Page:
I have just experienced one of those biological “well I never” moments that makes biology such a fascinating pursuit. This I have to share with you.
In a book I am reading (details at the end) I found the following. Quote:
“Another example … is the unusual bathroom behaviour of sloths. Three-toed sloths spend nearly their entire lives in the forest canopy. The ground is the most dangerous place for sloths because there are hungry, toothy predators down there like jaguars and feral dogs. Once a week, however, sloths break their arboreal habits and head to the ground to take care of some personal business. They slowly climb down to the forest floor to defecate.
On the surface, this behaviour is baffling. Why risk the chance of encountering a predator? Why not just let it fly from the branches?… Are sloths fertilizing their trees in a targeted manner? Is it some way of marking their territory? Is it an atypical type of mate attraction?
Acutely observant scientists solved the mystery only recently with a great deal of patience. They first observed that sloths have algae growing in their fur, which gives the sloths a green tint. The algae help the sloths blend in with the forest canopy, but the story goes beyond organic camouflage. The sloth scientists noted sloths feeding on their homegrown algae and in doing so, supplementing their otherwise nutrient-poor diet. Eating their own fur algae is admittedly weird, but it gets even stranger than that. A population of moths lives in the fur of each three-toed sloth. The moth population increases the nitrogen content of the fur and thus promotes the growth of the algae the sloths snack on. When the sloths make their weekly treks to the bottoms of trees, the female moths lay their eggs in the fresh sloth dung. The tidy sloths cover up their mess with some leaf litter, and after the eggs hatch, the moth caterpillars dine on the sloth poop, grow up, become adults, and fly to the canopy layer to colonize sloths just as their parents did.”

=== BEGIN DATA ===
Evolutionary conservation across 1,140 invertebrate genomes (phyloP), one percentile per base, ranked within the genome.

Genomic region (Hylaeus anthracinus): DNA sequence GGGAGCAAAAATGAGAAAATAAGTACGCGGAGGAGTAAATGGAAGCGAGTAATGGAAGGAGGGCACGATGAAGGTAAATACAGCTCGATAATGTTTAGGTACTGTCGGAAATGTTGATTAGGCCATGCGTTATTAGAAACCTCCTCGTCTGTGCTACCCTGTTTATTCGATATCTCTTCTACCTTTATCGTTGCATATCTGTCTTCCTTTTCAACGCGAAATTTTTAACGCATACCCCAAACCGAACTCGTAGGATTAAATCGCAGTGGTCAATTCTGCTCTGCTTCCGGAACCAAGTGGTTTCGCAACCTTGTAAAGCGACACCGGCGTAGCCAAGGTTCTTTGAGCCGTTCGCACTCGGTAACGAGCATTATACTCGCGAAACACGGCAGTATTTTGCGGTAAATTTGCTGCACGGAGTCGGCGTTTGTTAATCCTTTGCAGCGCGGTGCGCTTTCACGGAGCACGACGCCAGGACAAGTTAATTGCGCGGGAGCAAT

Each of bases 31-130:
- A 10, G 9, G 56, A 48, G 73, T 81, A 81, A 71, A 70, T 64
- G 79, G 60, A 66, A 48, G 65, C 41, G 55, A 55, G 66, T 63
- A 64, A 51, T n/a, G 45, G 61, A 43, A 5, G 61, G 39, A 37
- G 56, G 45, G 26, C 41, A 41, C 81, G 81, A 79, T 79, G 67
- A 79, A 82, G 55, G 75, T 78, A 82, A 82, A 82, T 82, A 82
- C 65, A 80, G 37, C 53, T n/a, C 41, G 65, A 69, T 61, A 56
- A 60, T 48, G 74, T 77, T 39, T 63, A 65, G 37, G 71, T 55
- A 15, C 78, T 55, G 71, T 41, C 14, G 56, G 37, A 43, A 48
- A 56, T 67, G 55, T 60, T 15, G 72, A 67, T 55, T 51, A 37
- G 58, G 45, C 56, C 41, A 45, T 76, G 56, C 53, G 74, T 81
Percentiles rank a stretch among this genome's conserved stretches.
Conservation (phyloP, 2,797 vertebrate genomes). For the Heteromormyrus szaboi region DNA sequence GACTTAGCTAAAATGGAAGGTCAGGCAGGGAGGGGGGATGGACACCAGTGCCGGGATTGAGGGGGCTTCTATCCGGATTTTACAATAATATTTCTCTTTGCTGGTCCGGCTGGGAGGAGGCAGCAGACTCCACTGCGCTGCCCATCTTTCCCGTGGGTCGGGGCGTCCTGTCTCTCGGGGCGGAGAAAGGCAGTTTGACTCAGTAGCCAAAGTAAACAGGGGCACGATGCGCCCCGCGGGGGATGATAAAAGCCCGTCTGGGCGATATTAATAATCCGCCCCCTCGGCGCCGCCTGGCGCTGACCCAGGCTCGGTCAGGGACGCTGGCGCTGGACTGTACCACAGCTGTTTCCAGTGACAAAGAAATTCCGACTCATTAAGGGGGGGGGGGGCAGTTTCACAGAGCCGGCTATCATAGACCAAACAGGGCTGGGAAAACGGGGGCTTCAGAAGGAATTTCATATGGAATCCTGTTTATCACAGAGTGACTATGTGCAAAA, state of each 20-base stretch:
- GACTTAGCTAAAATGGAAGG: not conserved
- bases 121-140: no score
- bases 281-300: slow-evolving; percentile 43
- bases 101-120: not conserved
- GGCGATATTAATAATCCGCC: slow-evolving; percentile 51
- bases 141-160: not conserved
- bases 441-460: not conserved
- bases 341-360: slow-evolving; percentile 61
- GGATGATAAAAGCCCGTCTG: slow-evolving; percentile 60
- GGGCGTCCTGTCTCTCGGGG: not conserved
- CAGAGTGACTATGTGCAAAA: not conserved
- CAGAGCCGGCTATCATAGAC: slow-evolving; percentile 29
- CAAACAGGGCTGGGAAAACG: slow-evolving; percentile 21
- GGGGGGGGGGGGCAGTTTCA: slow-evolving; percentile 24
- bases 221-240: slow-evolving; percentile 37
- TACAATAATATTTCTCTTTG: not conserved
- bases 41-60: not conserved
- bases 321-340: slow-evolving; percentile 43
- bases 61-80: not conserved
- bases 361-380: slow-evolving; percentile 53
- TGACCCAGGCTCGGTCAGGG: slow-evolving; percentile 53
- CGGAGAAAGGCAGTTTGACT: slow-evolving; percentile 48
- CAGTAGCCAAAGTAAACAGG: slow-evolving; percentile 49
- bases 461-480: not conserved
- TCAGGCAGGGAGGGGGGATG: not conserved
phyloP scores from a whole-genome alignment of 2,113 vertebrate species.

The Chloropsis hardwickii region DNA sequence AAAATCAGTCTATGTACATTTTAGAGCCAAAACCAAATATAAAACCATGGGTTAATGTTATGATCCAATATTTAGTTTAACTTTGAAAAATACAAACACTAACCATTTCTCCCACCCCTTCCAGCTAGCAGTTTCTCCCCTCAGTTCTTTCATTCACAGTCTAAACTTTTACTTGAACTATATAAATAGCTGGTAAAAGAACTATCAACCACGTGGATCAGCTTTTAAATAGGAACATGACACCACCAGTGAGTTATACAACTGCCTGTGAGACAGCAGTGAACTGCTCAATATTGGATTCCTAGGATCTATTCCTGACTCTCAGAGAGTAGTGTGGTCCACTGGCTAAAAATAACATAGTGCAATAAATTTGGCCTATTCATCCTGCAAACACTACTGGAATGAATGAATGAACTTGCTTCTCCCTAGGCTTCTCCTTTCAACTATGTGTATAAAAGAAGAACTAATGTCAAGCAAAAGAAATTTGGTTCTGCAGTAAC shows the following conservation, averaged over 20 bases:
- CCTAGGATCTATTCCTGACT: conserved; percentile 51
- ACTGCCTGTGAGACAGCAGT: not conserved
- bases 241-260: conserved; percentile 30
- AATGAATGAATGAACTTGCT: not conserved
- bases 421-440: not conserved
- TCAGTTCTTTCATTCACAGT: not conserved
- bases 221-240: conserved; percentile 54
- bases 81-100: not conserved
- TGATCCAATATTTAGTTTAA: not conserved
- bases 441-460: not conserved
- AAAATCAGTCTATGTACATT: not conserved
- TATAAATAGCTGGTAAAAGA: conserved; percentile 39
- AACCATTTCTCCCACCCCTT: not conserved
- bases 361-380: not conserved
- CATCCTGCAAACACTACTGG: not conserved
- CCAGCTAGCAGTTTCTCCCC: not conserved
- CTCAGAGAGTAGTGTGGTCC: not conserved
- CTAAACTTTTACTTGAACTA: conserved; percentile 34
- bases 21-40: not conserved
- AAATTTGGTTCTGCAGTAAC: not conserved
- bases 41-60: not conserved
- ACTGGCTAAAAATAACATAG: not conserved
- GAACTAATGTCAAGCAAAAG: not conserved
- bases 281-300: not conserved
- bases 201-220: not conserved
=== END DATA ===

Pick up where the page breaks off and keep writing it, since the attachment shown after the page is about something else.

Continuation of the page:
Like I said, if don’t study biology you risk missing out on knowing things like this … and I’m not being flippant in saying that. It’s rather wonderful that evolution has put together all the parts that make this behaviour a reality. So many needs for a mammal, some algae and a moth neatly packaged and solved.
(from “Evolution Gone Wrong: The Curious Reasons Why Our Bodies Work (Or Don’t)” by Alex Bezzerides)
Seems a remarkably contrived piece of evolution. Methinks there is another link in the chain that we are missing.